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Math Help - Distance Expression

  1. #1
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    Distance Expression

    Hey guys, I'm just needing a little help. Winter break definitely rusted up my brain.
    What expression represents the distance from Point A (2,4) to Point C (10,d)?

    I'm also needing help with this...

    For what value of a is the line x + ay=26 parallel to the line 2x-4y=13?
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  2. #2
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    d(P,Q) = \sqrt {\left( {x_P  - x_Q } \right)^2  + \left( {y_P  - y_Q } \right)^2 } .

    If we have a line Ax + By + C = 0 it has slope \frac{{ - A}}{B}.
    Two parallel lines have the same slope.
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  3. #3
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    Quote Originally Posted by Plato View Post
    d(P,Q) = \sqrt {\left( {x_P  - x_Q } \right)^2  + \left( {y_P  - y_Q } \right)^2 } .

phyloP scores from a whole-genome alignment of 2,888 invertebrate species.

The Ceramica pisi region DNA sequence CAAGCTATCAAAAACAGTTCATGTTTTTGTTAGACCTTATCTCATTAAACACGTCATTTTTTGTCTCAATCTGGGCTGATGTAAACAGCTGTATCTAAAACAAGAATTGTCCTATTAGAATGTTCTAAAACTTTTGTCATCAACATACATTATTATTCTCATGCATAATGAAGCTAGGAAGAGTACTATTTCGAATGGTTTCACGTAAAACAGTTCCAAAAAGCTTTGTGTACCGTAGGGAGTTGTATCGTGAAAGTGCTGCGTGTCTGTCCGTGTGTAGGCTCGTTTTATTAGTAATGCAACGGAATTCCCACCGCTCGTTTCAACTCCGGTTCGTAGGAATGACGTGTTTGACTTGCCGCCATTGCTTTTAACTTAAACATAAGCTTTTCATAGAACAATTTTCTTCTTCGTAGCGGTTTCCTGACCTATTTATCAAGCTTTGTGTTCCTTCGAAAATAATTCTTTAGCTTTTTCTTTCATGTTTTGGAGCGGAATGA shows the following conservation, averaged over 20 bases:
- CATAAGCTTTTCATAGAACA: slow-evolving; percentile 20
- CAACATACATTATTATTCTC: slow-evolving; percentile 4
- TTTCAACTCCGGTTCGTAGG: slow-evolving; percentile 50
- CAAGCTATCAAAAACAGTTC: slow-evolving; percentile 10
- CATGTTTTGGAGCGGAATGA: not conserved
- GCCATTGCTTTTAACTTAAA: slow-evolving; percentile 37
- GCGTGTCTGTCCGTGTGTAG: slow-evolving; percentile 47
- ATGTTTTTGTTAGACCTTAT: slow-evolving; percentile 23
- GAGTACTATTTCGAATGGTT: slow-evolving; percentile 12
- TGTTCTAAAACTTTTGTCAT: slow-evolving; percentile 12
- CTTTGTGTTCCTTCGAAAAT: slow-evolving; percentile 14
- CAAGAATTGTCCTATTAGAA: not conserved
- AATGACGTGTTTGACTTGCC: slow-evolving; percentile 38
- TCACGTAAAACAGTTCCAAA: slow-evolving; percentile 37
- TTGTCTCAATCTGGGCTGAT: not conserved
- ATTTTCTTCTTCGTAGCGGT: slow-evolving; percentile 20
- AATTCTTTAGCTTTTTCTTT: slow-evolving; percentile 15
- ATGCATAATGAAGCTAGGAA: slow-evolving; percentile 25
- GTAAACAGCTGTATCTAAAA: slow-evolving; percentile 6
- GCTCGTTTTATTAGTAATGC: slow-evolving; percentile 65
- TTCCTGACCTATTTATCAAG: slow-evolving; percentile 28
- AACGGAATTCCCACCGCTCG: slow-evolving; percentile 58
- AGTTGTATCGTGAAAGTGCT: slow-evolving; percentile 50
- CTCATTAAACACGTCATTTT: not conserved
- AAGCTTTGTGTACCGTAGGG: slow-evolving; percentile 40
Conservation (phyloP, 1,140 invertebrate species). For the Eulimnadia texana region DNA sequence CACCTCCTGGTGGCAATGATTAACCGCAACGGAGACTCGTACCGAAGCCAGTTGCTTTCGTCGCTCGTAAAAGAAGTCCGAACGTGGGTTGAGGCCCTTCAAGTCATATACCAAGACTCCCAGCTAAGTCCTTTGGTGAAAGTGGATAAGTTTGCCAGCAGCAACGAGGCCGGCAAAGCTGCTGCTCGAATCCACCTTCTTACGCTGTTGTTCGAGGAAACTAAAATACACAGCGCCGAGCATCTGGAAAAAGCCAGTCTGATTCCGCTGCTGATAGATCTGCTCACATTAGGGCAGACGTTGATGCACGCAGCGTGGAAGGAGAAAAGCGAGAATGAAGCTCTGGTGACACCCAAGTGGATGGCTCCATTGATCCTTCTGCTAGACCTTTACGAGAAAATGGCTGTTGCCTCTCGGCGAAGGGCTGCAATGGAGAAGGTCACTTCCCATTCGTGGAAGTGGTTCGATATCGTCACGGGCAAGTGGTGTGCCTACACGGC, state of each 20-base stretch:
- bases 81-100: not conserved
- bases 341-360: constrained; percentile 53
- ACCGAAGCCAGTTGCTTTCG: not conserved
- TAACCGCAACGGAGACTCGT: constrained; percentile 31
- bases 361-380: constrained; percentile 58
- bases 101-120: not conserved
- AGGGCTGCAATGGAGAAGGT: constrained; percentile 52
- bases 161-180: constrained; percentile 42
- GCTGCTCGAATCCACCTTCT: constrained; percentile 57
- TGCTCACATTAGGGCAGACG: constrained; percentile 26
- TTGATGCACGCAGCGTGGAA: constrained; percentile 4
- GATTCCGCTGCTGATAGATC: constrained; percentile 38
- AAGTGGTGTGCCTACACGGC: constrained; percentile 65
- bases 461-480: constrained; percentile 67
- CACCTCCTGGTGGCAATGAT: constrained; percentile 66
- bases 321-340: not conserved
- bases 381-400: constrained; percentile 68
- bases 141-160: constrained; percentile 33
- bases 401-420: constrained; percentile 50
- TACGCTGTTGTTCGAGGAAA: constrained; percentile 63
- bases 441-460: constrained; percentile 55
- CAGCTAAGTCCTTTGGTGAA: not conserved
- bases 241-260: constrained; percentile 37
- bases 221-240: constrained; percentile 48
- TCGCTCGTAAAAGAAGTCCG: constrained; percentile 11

I'm sorry, I must just be really slow at this. How can I tell which is P and which is Q?
    Would is be (2-4)^2 and (10-d)^2? Like 64 + 10d?
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  4. #4
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    Quote Originally Posted by lemon301 View Post
    I'm sorry, I must just be really slow at this. How can I tell which is P and which is Q?
    Would is be (2-4)^2 and (10-d)^2? Like 64 + 10d?
    Ok now swap P and Q, then substitute in the formula and simplify...
    The question is, does it matter which is which?
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  5. #5
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    Quote Originally Posted by lemon301 View Post
    I'm sorry, I must just be really slow at this. How can I tell which is P and which is Q?
    Would is be (2-4)^2 and (10-d)^2? Like 64 + 10d?
    Hi,

    that doesn't matter because for instance

    (4-2)^2 = (2-4)^2
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  6. #6
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    I'm trying to plug it in the formula you gave and so far I have (square root) 64 + d but should it be (square root) 64 + (d-4)^2?
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  7. #7
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    Quote Originally Posted by lemon301 View Post
    I'm trying to plug it in the formula you gave and so far I have (square root) 64 + d but should it be (square root) 64 + (d-4)^2?
    Yes,

    \sqrt{(d-4)^{2}+64}
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